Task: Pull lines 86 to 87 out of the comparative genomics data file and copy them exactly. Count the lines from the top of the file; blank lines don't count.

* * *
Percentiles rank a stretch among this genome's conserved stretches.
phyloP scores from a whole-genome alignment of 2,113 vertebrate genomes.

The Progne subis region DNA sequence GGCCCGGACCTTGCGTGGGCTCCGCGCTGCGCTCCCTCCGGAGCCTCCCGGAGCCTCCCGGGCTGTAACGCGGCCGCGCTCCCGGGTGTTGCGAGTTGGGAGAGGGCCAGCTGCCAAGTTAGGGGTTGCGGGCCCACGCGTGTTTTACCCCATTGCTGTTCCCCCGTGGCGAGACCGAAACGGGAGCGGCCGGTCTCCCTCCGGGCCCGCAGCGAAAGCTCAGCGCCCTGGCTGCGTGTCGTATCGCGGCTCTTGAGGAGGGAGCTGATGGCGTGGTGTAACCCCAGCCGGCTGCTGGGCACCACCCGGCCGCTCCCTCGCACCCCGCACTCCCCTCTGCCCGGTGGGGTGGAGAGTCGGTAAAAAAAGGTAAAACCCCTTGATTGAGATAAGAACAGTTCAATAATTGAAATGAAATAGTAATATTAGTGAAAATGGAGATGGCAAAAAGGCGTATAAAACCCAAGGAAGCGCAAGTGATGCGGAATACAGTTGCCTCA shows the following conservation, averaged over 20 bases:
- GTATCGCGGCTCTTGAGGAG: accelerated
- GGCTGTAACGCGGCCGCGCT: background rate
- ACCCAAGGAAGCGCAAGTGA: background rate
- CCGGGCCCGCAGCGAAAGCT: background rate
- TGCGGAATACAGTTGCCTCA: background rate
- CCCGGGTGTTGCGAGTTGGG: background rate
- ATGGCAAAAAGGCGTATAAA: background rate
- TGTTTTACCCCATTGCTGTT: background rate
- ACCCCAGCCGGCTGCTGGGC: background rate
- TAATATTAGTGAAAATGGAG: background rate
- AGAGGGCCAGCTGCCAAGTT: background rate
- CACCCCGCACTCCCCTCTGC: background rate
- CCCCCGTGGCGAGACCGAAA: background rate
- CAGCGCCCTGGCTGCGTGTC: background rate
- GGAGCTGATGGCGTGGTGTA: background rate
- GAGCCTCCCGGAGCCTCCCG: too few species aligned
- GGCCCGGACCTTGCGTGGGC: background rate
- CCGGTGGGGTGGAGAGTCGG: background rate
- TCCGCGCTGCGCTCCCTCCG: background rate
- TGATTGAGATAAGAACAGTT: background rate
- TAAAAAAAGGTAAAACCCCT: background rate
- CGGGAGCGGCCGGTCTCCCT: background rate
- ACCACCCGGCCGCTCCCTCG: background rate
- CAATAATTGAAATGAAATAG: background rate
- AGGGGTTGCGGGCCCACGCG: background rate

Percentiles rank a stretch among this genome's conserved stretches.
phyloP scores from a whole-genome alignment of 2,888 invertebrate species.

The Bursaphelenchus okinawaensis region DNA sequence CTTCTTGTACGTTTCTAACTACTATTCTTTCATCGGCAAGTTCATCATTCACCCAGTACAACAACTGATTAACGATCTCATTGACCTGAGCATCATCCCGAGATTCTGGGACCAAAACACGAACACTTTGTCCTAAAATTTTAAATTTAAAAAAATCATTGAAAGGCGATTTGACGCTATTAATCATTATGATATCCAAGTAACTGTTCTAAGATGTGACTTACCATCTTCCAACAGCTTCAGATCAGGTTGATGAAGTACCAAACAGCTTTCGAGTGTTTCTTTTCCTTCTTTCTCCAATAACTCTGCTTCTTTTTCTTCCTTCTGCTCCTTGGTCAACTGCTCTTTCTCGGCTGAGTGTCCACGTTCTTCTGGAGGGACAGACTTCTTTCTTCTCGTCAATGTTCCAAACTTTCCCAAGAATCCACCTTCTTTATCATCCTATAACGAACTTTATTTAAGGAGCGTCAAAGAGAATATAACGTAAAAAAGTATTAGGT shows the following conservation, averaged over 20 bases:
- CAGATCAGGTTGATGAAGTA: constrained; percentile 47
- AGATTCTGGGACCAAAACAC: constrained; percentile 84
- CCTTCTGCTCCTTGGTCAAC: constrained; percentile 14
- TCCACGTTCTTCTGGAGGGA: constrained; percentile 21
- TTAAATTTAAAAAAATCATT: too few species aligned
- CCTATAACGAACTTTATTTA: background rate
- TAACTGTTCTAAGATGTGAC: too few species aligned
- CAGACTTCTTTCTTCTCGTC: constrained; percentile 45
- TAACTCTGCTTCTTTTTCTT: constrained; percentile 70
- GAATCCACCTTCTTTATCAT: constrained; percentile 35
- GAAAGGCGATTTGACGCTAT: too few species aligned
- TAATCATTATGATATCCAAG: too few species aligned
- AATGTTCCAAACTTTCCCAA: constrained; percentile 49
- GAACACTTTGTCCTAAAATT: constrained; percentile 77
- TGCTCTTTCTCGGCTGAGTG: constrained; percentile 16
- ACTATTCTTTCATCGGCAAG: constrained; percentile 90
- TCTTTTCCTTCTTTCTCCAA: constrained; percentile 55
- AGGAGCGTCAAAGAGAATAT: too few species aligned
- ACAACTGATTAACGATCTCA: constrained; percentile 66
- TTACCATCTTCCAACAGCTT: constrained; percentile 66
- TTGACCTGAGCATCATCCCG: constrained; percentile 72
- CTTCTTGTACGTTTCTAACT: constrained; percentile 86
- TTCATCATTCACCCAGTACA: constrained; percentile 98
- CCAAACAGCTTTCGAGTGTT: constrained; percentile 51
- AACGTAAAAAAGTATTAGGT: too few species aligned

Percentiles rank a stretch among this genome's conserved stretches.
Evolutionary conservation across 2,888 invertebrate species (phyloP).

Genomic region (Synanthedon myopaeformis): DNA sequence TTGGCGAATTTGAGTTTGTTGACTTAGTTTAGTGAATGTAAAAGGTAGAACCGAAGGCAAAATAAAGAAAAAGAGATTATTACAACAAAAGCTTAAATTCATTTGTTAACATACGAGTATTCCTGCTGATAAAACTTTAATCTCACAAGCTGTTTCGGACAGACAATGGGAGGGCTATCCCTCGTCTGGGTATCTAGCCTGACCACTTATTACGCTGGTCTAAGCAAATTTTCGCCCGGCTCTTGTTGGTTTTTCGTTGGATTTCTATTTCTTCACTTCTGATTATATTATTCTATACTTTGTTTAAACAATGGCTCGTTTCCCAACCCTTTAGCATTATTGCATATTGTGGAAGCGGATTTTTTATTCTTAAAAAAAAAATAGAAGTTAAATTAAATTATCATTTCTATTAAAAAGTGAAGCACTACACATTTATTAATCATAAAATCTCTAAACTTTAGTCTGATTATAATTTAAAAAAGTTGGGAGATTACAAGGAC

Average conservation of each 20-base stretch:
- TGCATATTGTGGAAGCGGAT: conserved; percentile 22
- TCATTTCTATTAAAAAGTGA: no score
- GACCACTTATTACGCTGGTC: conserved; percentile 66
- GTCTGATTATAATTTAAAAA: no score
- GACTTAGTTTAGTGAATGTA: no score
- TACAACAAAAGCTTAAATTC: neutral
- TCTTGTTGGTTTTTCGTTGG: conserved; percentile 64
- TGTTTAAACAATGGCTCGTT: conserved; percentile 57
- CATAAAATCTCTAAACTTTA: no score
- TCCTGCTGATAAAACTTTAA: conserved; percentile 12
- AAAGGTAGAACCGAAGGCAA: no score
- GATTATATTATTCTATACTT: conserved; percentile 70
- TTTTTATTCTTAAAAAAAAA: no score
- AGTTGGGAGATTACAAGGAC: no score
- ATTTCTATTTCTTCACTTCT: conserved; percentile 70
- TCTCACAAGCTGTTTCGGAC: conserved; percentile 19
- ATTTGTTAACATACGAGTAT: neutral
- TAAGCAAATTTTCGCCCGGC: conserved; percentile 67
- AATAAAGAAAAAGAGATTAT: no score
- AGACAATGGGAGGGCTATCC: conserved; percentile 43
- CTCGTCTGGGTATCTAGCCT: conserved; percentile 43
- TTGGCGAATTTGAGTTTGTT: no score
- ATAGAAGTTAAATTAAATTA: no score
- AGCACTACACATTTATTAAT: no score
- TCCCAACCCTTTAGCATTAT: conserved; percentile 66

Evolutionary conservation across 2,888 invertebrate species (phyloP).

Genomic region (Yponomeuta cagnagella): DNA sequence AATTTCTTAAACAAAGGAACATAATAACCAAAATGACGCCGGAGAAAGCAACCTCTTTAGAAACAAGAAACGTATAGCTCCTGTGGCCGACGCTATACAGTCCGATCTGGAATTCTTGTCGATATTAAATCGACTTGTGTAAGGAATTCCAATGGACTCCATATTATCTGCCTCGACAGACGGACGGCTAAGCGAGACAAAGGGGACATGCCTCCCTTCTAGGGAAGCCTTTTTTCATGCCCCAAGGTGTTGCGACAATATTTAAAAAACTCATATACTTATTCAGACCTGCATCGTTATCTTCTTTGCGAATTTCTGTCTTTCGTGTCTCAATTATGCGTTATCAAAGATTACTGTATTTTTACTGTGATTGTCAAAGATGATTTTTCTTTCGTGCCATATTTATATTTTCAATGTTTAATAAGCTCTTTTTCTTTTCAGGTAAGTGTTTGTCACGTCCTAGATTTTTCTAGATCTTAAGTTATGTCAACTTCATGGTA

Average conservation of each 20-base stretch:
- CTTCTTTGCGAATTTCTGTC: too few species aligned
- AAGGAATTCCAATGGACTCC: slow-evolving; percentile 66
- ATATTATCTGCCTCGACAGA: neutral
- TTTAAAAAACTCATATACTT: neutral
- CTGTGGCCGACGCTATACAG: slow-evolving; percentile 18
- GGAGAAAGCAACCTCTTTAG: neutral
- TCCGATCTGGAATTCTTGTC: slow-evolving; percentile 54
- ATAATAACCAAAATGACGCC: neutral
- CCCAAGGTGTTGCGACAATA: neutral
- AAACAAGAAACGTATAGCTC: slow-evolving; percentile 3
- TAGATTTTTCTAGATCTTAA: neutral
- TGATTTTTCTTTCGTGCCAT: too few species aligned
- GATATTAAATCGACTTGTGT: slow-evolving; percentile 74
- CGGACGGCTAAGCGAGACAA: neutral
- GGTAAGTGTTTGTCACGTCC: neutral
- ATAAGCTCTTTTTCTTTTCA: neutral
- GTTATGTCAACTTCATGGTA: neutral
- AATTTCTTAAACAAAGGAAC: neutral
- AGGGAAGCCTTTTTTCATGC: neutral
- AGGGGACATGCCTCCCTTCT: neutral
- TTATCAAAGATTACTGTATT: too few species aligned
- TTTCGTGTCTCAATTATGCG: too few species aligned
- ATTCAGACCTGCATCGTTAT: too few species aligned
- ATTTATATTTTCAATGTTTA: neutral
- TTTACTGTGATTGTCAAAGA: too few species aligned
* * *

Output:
Evolutionary conservation across 2,888 invertebrate species (phyloP).

Genomic region (Yponomeuta cagnagella): DNA sequence AATTTCTTAAACAAAGGAACATAATAACCAAAATGACGCCGGAGAAAGCAACCTCTTTAGAAACAAGAAACGTATAGCTCCTGTGGCCGACGCTATACAGTCCGATCTGGAATTCTTGTCGATATTAAATCGACTTGTGTAAGGAATTCCAATGGACTCCATATTATCTGCCTCGACAGACGGACGGCTAAGCGAGACAAAGGGGACATGCCTCCCTTCTAGGGAAGCCTTTTTTCATGCCCCAAGGTGTTGCGACAATATTTAAAAAACTCATATACTTATTCAGACCTGCATCGTTATCTTCTTTGCGAATTTCTGTCTTTCGTGTCTCAATTATGCGTTATCAAAGATTACTGTATTTTTACTGTGATTGTCAAAGATGATTTTTCTTTCGTGCCATATTTATATTTTCAATGTTTAATAAGCTCTTTTTCTTTTCAGGTAAGTGTTTGTCACGTCCTAGATTTTTCTAGATCTTAAGTTATGTCAACTTCATGGTA